On May 21, the Croatian government published a draft Law on Foster Care that would prioritize placing adults with disabilities in foster care, including without their consent. According to the government, more than 2,455 adults with disabilities live in foster care. Placing adults in foster care can limit their interaction with the community and their ability to make their own decisions, Human Rights Watch said.

“While appropriate for children, foster care is not appropriate for adults with disabilities who are placed in a family without any choice or alternative,” Ćerimović said. “People with disabilities have the right to live independently with control over their lives and the ability to make individual choices with support as necessary. Any forced placement, even with a well-meaning family, should be ended.”

Placing adults with disabilities in foster care has been criticized by the United Nations Committee on the Rights of People with Disabilities and Croatia’s Ombudswoman for Persons with Disabilities.

Many people with intellectual or psychosocial disabilities end up in institutions or foster care because they are denied legal capacity or the right to make basic decisions for themselves. A guardian makes some or all decisions for them. About 18,000 people with intellectual or psychosocial disabilities are under some form of guardianship in Croatia.

In June 2014, the Croatian parliament adopted a new Family Act which abolished full guardianship. It required courts to review all previous decisions on deprivation of legal capacity with the aim of restoring partial or full legal capacity to those previously stripped of it by January 2020. Since then, courts have reviewed only 1,179 cases, restoring full legal capacity to just 95 people and partial legal capacity to 273. Restoring partial legal capacity means a court can specify what decisions a person is allowed to make independently and those for which a guardian will continue to make, such as living arrangements and health care.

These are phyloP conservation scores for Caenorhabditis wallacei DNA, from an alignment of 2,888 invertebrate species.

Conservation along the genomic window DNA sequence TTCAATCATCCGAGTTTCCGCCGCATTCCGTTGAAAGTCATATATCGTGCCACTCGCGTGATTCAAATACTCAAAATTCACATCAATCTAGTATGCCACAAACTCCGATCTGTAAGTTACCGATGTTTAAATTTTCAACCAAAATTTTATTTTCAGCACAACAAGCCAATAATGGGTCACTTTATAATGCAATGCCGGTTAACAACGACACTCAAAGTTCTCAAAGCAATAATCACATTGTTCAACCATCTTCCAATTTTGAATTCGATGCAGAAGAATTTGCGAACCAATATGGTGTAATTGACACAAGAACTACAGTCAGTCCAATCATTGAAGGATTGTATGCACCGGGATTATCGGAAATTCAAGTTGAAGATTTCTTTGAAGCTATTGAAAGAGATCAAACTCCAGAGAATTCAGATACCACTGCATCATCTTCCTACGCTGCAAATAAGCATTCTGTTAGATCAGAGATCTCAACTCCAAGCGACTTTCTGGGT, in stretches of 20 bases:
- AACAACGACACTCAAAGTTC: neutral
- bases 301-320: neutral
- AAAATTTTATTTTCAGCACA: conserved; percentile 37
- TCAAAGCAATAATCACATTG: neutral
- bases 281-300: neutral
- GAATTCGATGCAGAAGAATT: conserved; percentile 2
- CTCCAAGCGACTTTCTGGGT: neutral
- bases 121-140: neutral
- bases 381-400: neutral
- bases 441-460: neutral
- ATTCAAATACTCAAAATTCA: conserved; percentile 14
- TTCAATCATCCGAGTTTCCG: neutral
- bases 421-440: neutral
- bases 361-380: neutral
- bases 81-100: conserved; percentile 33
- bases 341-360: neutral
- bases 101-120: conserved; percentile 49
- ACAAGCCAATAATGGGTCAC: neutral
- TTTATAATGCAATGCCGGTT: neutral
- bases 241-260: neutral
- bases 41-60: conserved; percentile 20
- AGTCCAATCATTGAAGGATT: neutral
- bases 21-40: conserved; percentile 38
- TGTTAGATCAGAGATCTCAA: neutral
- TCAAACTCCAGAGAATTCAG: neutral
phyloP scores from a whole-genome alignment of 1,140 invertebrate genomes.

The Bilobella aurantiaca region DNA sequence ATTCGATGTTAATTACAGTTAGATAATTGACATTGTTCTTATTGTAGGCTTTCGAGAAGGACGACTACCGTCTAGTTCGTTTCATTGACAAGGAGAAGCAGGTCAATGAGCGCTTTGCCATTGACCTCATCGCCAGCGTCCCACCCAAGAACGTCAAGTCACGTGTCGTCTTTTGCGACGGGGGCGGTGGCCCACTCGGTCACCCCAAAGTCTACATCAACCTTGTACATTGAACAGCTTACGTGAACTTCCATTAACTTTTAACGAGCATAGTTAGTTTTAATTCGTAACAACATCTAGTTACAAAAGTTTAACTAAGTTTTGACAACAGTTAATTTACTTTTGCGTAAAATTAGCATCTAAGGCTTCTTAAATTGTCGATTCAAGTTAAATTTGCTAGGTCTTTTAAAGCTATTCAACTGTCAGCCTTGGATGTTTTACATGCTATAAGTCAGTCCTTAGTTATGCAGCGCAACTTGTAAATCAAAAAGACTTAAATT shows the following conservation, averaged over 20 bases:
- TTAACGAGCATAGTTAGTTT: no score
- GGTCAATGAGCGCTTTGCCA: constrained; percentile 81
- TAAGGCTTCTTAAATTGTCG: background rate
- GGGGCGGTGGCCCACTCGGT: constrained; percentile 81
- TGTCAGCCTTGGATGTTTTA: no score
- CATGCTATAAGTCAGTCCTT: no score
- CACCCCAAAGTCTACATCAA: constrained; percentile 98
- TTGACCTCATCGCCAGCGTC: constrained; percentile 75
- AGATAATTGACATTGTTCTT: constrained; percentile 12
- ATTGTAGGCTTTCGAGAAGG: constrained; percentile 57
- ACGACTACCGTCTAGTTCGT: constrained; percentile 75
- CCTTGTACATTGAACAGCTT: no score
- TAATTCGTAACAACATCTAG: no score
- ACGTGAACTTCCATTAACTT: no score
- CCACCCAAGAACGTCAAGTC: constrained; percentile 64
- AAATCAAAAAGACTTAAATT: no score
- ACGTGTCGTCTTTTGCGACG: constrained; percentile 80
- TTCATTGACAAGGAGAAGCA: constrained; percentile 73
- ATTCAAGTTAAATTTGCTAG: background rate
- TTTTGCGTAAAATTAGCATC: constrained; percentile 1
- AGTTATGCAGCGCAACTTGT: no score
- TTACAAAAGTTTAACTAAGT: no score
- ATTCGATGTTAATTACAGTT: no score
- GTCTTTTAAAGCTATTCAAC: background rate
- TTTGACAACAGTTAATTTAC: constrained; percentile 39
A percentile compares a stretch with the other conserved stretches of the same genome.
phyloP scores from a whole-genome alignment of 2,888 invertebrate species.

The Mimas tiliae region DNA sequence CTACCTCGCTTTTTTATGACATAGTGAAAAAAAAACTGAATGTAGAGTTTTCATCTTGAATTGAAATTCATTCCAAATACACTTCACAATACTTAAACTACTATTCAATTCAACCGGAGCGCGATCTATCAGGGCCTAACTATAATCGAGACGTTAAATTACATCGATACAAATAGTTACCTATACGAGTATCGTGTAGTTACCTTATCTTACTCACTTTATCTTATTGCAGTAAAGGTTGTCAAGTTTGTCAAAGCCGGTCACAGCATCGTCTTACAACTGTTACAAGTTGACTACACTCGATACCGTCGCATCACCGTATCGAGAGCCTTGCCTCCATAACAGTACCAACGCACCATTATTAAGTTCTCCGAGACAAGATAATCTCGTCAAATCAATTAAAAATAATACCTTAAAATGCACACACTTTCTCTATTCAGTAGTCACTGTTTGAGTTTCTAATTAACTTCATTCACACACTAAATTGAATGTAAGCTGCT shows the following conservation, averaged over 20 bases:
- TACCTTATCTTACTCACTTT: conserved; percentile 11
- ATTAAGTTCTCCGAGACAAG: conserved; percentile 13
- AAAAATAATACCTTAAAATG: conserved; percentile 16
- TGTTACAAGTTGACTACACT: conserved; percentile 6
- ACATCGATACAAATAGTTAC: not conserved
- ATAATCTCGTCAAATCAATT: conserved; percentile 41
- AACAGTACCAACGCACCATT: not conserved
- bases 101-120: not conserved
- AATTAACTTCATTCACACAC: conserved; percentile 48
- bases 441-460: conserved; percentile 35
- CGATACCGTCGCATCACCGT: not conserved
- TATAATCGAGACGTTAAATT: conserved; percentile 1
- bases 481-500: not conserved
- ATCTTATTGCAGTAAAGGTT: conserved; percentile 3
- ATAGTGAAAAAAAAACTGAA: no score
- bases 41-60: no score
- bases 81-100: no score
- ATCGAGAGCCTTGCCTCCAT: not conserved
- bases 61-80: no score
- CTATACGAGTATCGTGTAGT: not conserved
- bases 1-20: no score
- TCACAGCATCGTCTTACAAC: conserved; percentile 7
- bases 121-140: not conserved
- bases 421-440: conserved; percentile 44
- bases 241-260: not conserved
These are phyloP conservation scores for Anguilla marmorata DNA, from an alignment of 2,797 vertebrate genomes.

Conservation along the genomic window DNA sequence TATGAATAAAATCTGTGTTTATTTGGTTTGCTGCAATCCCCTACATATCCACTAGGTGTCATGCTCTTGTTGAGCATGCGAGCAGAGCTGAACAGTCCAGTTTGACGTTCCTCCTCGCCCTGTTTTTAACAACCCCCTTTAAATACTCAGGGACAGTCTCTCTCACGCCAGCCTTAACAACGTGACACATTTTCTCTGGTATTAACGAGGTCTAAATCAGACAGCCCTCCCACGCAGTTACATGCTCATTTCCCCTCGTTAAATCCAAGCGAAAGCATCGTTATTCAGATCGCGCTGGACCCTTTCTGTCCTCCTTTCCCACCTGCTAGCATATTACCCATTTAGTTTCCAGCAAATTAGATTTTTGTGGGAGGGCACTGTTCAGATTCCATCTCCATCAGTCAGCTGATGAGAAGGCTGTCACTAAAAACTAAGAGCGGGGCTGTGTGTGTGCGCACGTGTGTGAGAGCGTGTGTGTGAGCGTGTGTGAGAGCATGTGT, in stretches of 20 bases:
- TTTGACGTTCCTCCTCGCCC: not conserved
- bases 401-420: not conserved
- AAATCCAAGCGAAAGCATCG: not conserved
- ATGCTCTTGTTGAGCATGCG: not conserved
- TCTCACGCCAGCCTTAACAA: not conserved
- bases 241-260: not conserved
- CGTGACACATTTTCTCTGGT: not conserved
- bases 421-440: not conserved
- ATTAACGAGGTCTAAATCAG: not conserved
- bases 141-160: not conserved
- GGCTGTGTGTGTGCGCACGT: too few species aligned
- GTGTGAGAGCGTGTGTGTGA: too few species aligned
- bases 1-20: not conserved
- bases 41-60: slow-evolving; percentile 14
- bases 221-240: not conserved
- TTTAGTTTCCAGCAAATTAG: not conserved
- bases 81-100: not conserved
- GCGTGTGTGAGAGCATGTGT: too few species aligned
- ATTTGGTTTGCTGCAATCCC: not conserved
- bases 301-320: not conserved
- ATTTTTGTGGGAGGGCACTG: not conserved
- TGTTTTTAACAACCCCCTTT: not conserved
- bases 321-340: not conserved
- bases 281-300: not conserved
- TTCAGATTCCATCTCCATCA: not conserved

The Convention on the Rights of Persons with Disabilities guarantees the right for all people with disabilities to live independently and be included in the community, regardless of their disability, the presence of multiple disabilities, or the need for a high level of support. The freedom for individuals to make decisions and control their lives is essential to living independently, Human Rights Watch said. In December 2017, the Council of the European Union called on EU governments to ensure that  everyone has the right to live independently within their community and to play an active part in society.

“The Croatian government should follow through on its promises and fully meet its obligations under the disability rights treaty to respect the rights of everyone who has a disability to live independently and make their own choices,” Ćerimović said. “The government helped make this a reality for hundreds of people and should build on this experience for thousands of others.”